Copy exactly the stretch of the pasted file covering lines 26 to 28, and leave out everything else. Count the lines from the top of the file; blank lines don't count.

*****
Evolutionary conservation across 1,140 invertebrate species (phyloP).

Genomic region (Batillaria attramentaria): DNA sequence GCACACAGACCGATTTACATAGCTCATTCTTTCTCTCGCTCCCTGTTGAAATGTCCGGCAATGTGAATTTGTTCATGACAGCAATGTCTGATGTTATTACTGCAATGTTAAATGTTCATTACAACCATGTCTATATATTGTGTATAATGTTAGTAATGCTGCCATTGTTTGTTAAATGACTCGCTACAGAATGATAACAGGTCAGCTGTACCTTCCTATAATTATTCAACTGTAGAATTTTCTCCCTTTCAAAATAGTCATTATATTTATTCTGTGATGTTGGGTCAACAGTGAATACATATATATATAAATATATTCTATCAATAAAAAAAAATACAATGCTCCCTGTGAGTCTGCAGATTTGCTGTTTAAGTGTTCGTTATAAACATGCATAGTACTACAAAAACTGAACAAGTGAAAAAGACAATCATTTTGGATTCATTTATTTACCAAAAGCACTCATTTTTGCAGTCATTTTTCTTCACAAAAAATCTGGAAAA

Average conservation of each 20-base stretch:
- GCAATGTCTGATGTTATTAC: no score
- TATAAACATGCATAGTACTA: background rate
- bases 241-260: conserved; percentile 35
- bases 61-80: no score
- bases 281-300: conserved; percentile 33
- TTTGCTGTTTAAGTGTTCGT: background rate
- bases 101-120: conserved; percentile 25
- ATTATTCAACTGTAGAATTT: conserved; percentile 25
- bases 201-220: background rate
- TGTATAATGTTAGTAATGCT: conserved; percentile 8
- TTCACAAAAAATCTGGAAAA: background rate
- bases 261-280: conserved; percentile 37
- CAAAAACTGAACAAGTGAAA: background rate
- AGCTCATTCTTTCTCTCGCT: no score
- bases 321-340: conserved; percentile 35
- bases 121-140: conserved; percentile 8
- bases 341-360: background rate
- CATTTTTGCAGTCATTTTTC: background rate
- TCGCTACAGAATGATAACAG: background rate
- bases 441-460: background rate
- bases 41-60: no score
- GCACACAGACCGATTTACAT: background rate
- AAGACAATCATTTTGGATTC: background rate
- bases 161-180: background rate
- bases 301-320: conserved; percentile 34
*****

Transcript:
- AAGACAATCATTTTGGATTC: background rate
- bases 161-180: background rate
- bases 301-320: conserved; percentile 34